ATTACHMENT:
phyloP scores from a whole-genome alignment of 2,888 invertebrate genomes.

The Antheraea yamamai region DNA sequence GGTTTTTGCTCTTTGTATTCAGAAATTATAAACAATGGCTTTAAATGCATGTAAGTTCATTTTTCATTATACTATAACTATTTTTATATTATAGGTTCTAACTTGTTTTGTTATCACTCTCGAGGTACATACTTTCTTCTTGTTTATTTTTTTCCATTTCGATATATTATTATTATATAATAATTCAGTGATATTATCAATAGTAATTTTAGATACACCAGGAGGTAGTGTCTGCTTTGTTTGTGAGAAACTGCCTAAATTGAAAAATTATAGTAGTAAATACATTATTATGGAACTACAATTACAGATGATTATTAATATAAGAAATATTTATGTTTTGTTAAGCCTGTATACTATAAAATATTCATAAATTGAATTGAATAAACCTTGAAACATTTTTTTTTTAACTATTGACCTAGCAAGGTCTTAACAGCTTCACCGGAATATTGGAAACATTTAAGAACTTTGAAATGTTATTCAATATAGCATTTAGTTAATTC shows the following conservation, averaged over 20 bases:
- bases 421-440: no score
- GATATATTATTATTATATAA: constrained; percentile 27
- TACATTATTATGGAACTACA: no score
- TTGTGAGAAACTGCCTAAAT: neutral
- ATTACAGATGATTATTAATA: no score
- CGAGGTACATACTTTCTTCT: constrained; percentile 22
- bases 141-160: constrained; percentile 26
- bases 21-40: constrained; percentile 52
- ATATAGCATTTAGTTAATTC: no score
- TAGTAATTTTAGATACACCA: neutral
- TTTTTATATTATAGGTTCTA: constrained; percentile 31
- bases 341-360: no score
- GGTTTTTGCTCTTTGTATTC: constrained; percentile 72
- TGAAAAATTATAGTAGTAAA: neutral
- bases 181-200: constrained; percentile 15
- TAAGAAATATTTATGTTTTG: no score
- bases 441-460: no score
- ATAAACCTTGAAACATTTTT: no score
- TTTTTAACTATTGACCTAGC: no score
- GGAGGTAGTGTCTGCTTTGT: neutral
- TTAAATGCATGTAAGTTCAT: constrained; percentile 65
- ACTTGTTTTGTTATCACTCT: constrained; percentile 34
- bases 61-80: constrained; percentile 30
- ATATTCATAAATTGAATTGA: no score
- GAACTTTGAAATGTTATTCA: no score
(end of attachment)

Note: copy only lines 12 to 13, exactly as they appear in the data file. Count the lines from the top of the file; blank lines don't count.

- TAGTAATTTTAGATACACCA: neutral
- TTTTTATATTATAGGTTCTA: constrained; percentile 31